The warning on Saturday sets up a summer crisis in Iran's long-running nuclear dispute with the West.
"Iran will decide whether to resume its uranium enrichment programme this week in Tehran," the official Islamic Republic News Agency (Irna) quoted Tehran's chief nuclear negotiator, Hasan Rohani, as saying.
"Iran is unlikely to start enriching uranium at Natanz, but some activities might be resumed next week at Isfahan's Uranium Conversion Facility (UCF) complex."
Talks may continue
Iran, which denies trying to make nuclear weapons, froze all uranium fuel work, including activities at Isfahan and Natanz, in November as part of an agreement with the EU's big three powers, Britain, Germany and France.
The EU trio and Iran failed to reach a final agreement on Iran's nuclear programme at talks in London on Friday night but agreed to continue the negotiations later.
Iran froze its nuclear work in
Isfahan and Natanz in November
"Iran will be prepared to continue nuclear negotiations with the Europeans if it resumes part of its enrichment activities," Rohani said.
Low-enriched uranium is used as nuclear reactor fuel while highly enriched uranium can be used in the core of an atom bomb.
The EU trio has warned Tehran it will back US calls for Iran's nuclear case to be sent to the Security Council if it resumes enrichment.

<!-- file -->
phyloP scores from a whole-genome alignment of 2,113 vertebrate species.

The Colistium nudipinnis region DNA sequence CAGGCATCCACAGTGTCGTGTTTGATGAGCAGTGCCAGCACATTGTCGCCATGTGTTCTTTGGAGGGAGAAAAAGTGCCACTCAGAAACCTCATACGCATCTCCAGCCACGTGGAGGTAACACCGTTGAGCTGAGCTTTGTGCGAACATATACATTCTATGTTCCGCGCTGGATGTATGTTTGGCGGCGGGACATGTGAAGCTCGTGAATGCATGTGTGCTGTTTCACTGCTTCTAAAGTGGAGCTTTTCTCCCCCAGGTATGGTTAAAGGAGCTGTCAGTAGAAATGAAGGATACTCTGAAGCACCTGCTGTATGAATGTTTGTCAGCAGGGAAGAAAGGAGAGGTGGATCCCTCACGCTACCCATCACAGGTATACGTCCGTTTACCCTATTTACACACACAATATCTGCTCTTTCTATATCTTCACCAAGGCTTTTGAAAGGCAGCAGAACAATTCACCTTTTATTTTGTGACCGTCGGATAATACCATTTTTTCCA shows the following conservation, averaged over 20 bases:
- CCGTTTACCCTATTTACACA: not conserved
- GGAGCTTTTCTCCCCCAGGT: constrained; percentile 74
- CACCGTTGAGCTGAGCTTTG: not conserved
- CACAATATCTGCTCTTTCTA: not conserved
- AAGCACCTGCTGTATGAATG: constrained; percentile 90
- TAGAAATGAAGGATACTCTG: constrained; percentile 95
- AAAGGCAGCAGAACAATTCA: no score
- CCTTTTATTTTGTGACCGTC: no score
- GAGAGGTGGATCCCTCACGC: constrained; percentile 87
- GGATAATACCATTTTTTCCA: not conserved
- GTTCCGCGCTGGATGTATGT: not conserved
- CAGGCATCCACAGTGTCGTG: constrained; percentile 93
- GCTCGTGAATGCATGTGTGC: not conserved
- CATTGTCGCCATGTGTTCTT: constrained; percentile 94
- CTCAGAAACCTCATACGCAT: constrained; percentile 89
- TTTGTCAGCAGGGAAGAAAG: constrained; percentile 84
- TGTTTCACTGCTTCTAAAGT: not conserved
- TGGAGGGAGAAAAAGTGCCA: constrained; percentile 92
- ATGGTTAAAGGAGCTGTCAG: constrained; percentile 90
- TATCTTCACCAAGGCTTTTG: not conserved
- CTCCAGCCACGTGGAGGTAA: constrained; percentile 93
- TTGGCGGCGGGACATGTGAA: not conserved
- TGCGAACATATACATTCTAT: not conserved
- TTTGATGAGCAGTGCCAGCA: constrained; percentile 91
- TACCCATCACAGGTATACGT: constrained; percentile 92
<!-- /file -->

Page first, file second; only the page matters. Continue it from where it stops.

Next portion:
But Rohani said Iran would continue its talks with the EU trio and said Security Council referral was unlikely.
"I don't think the option of referring Iran's case to the Security Council is on the table," he said.
The EU trio has warned it may
refer Iran to the Security Council
By stopping short of resuming the actual enrichment of uranium, a process that can be used to make bomb-grade fuel, Iran hopes to avoid a showdown, a senior EU diplomat in Tehran said.
"They're calculating that just resuming work at Isfahan will be enough to show its strength and anger to us but not enough for us to send its case to the Security Council," he said.
The Isfahan facility is designed to convert raw uranium into a gas that can be injected into centrifuges at Natanz for enrichment.
Rohani said the EU trio had asked for more time to consider an Iranian proposal on how to reassure the world it was not developing nuclear weapons.
Diplomats say Tehran has proposed to continue with its nuclear fuel-cycle work, including enrichment, but in gradual phases and under close international supervision.
The European Union and Washington, however, say the only acceptable guarantee that Iran is not developing atomic bombs will be for it to scrap all nuclear fuel work.
"Based on Iran's proposal, all of Iran's nuclear fuel-cycle activities will be peaceful and it (the proposal) will provide security from legal and political perspectives," Rohani said.
"Iran is completely prepared to give assurance to the world that its programme is entirely peaceful," he added.